The University of Missouri must wait a little longer to find out whether reductions in its state aid will be restored by the Senate Budget Committee.
The state House proposed the University would receive no increase in performance-based funding, and a reduction of $8.6-million from what it got in state aid in the current budget. This was largely because lawmakers are critical of the University leadership’s response to and handling of last fall’s student protests over racial issues.
The Senate Budget Committee on Tuesday started proposing changes to the House plan but delayed action regarding MU’s funding.
Chairman Kurt Schaefer (R-Columbia) said the committee must decide soon whether to restore the governor’s proposed increase for colleges and universities, including MU, as part of an agreement that would see them not increase tuition.
“He did have the agreement on the tuition increase at 6-percent,” Schaefer told the committee’s members. “I’m not saying that dictates what we do, but I think that’s just part of the equation that everybody needs to keep in mind.”
Schaefer said lawmakers don’t want to see tuition increased, but said proposing increases in higher education or anything else is made more difficult by increases Medicaid spending. He said the year-to-year growth in Medicaid is 34-percent, and called that the largest he’s ever seen.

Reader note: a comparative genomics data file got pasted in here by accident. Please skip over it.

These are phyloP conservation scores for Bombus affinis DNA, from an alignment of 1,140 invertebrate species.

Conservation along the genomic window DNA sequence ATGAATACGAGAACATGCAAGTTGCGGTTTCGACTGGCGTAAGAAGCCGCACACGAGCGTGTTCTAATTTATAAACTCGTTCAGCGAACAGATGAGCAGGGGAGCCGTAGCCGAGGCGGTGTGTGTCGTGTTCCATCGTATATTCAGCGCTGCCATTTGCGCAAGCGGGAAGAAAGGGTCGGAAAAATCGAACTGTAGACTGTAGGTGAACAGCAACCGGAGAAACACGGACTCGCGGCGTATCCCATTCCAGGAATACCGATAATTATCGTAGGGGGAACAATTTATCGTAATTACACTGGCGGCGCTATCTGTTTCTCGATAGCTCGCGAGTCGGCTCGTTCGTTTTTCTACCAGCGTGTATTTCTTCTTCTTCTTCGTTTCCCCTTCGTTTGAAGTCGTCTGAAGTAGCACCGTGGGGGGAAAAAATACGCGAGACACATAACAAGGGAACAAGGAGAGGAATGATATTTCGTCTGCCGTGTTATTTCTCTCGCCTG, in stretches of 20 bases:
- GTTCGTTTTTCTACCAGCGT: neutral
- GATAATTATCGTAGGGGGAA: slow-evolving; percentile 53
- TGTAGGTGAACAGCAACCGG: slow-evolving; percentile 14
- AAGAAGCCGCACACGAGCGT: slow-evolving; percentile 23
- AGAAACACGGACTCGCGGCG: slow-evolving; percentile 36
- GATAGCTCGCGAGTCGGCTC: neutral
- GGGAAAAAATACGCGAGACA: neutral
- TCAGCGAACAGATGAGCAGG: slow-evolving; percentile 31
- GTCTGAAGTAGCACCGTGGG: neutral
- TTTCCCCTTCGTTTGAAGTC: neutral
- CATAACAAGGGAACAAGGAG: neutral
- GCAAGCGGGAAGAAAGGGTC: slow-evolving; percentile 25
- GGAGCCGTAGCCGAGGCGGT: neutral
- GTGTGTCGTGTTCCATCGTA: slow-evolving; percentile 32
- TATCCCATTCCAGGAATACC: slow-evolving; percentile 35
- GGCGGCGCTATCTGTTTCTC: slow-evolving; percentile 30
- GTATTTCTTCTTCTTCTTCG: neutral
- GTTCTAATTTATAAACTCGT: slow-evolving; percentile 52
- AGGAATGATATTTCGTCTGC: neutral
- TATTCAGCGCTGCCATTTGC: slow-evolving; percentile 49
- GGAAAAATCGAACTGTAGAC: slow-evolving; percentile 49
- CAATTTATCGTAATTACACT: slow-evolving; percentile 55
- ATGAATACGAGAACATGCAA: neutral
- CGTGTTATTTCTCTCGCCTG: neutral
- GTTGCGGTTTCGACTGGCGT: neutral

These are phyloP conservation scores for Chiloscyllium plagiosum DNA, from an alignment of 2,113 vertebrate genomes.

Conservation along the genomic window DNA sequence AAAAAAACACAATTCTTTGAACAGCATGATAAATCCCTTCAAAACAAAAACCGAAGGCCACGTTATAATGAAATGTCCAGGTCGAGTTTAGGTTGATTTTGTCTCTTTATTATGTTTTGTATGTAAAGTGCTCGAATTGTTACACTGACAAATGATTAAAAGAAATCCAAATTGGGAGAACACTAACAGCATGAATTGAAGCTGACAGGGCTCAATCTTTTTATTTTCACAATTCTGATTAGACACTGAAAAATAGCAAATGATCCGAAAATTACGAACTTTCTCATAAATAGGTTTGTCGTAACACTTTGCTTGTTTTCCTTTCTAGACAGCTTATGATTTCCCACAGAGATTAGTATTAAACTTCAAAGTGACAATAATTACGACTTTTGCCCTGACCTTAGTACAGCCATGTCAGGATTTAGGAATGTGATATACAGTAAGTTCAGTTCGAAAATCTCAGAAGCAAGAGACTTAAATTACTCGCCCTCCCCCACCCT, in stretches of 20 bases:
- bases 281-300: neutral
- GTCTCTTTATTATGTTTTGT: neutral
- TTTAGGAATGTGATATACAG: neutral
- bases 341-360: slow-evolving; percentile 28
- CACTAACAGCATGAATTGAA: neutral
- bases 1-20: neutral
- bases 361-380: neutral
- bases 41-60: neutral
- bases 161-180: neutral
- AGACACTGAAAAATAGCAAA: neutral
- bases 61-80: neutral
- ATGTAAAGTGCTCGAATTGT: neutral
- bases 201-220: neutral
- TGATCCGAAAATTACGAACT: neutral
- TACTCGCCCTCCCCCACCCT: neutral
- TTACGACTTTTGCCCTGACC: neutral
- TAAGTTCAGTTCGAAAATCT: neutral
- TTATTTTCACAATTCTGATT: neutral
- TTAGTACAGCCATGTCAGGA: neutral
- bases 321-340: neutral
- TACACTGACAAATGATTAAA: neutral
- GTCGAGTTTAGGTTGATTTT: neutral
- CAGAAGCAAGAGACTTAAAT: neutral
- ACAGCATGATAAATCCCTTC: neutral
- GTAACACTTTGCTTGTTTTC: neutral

“When you look at things like equity funding for the 2-year and 4-year institutions, a 6-percent increase in performance funding, that money has to come from somewhere,” said Schaefer. “If you’re taking every dime of General Revenue that we’re going to generate in the next year plus we have to cut $29-million on top of that to take and add to all that General Revenue to do nothing but fund Medicaid, then you can see how there’s not a lot left.”
Senate Democrats are concerned that Schaefer and Republicans will propose cuts to Medicaid services. Senator Kiki Curls (D-Kansas City) is the top Democrat on the budget committee.
“We have an economy that of course has been declining over the last several years and for us to begin making significant cuts to the program could mean something really devastating for families,” Curls told Missourinet.
The committee will continue work on the budget for several days. Schaefer hopes to reach its position on MU funding by early next week.
Once the committee reaches its position on a spending plan, the full Senate will vote on it, then the House and Senate will negotiate to seek agreement on differences between the chambers’ respective positions.